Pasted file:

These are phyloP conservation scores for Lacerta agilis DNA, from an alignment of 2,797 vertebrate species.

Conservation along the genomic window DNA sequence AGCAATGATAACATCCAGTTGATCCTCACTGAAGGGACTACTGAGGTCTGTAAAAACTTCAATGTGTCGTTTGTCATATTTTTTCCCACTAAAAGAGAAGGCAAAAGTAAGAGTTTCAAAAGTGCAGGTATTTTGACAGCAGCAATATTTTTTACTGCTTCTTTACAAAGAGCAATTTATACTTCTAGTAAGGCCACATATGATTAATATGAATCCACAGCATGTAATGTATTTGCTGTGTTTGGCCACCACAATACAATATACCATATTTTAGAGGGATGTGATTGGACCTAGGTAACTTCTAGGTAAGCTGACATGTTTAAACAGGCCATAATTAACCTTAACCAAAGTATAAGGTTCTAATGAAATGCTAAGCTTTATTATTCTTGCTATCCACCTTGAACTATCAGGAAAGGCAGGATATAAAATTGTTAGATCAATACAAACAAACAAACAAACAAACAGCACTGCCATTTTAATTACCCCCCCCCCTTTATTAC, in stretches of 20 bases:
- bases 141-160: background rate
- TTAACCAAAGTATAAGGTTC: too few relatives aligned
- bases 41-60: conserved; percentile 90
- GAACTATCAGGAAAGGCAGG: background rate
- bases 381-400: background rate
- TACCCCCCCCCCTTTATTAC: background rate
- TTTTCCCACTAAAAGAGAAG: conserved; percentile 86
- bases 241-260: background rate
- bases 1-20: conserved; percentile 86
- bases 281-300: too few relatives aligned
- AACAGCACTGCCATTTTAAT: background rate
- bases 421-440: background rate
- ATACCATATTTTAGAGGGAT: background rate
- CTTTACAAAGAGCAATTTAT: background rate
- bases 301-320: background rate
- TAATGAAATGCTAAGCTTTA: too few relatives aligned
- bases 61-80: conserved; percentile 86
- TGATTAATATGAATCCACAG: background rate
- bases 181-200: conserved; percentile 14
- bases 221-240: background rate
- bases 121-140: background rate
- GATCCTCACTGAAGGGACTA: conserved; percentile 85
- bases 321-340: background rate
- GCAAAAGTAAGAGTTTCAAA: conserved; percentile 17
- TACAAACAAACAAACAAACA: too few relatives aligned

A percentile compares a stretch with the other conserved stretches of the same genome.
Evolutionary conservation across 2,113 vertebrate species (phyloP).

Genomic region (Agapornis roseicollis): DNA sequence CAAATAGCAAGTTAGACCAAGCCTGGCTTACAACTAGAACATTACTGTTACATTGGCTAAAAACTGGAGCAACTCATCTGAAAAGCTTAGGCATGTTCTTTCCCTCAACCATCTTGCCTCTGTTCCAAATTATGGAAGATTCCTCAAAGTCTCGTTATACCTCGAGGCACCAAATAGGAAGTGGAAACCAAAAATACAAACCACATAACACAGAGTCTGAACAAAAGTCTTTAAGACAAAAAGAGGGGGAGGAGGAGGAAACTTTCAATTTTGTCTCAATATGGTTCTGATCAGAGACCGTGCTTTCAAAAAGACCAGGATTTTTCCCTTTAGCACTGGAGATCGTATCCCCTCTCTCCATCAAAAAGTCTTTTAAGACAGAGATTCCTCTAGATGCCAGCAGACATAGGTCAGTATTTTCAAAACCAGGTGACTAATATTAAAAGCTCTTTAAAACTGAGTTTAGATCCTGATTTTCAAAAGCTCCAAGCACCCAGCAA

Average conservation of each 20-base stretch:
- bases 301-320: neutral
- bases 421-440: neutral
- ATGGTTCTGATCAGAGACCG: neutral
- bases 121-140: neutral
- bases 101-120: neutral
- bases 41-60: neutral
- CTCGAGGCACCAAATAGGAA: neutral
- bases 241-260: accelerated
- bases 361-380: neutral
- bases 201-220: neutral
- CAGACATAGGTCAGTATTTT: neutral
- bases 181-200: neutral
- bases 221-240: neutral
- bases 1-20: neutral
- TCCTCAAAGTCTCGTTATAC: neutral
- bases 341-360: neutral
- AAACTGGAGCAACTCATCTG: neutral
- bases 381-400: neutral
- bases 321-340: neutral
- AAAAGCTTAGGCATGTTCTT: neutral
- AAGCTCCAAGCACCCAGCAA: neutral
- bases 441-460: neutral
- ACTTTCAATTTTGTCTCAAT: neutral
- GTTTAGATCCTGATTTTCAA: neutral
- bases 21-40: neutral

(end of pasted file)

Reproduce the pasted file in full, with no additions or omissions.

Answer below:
These are phyloP conservation scores for Lacerta agilis DNA, from an alignment of 2,797 vertebrate species.

Conservation along the genomic window DNA sequence AGCAATGATAACATCCAGTTGATCCTCACTGAAGGGACTACTGAGGTCTGTAAAAACTTCAATGTGTCGTTTGTCATATTTTTTCCCACTAAAAGAGAAGGCAAAAGTAAGAGTTTCAAAAGTGCAGGTATTTTGACAGCAGCAATATTTTTTACTGCTTCTTTACAAAGAGCAATTTATACTTCTAGTAAGGCCACATATGATTAATATGAATCCACAGCATGTAATGTATTTGCTGTGTTTGGCCACCACAATACAATATACCATATTTTAGAGGGATGTGATTGGACCTAGGTAACTTCTAGGTAAGCTGACATGTTTAAACAGGCCATAATTAACCTTAACCAAAGTATAAGGTTCTAATGAAATGCTAAGCTTTATTATTCTTGCTATCCACCTTGAACTATCAGGAAAGGCAGGATATAAAATTGTTAGATCAATACAAACAAACAAACAAACAAACAGCACTGCCATTTTAATTACCCCCCCCCCTTTATTAC, in stretches of 20 bases:
- bases 141-160: background rate
- TTAACCAAAGTATAAGGTTC: too few relatives aligned
- bases 41-60: conserved; percentile 90
- GAACTATCAGGAAAGGCAGG: background rate
- bases 381-400: background rate
- TACCCCCCCCCCTTTATTAC: background rate
- TTTTCCCACTAAAAGAGAAG: conserved; percentile 86
- bases 241-260: background rate
- bases 1-20: conserved; percentile 86
- bases 281-300: too few relatives aligned
- AACAGCACTGCCATTTTAAT: background rate
- bases 421-440: background rate
- ATACCATATTTTAGAGGGAT: background rate
- CTTTACAAAGAGCAATTTAT: background rate
- bases 301-320: background rate
- TAATGAAATGCTAAGCTTTA: too few relatives aligned
- bases 61-80: conserved; percentile 86
- TGATTAATATGAATCCACAG: background rate
- bases 181-200: conserved; percentile 14
- bases 221-240: background rate
- bases 121-140: background rate
- GATCCTCACTGAAGGGACTA: conserved; percentile 85
- bases 321-340: background rate
- GCAAAAGTAAGAGTTTCAAA: conserved; percentile 17
- TACAAACAAACAAACAAACA: too few relatives aligned

A percentile compares a stretch with the other conserved stretches of the same genome.
Evolutionary conservation across 2,113 vertebrate species (phyloP).

Genomic region (Agapornis roseicollis): DNA sequence CAAATAGCAAGTTAGACCAAGCCTGGCTTACAACTAGAACATTACTGTTACATTGGCTAAAAACTGGAGCAACTCATCTGAAAAGCTTAGGCATGTTCTTTCCCTCAACCATCTTGCCTCTGTTCCAAATTATGGAAGATTCCTCAAAGTCTCGTTATACCTCGAGGCACCAAATAGGAAGTGGAAACCAAAAATACAAACCACATAACACAGAGTCTGAACAAAAGTCTTTAAGACAAAAAGAGGGGGAGGAGGAGGAAACTTTCAATTTTGTCTCAATATGGTTCTGATCAGAGACCGTGCTTTCAAAAAGACCAGGATTTTTCCCTTTAGCACTGGAGATCGTATCCCCTCTCTCCATCAAAAAGTCTTTTAAGACAGAGATTCCTCTAGATGCCAGCAGACATAGGTCAGTATTTTCAAAACCAGGTGACTAATATTAAAAGCTCTTTAAAACTGAGTTTAGATCCTGATTTTCAAAAGCTCCAAGCACCCAGCAA

Average conservation of each 20-base stretch:
- bases 301-320: neutral
- bases 421-440: neutral
- ATGGTTCTGATCAGAGACCG: neutral
- bases 121-140: neutral
- bases 101-120: neutral
- bases 41-60: neutral
- CTCGAGGCACCAAATAGGAA: neutral
- bases 241-260: accelerated
- bases 361-380: neutral
- bases 201-220: neutral
- CAGACATAGGTCAGTATTTT: neutral
- bases 181-200: neutral
- bases 221-240: neutral
- bases 1-20: neutral
- TCCTCAAAGTCTCGTTATAC: neutral
- bases 341-360: neutral
- AAACTGGAGCAACTCATCTG: neutral
- bases 381-400: neutral
- bases 321-340: neutral
- AAAAGCTTAGGCATGTTCTT: neutral
- AAGCTCCAAGCACCCAGCAA: neutral
- bases 441-460: neutral
- ACTTTCAATTTTGTCTCAAT: neutral
- GTTTAGATCCTGATTTTCAA: neutral
- bases 21-40: neutral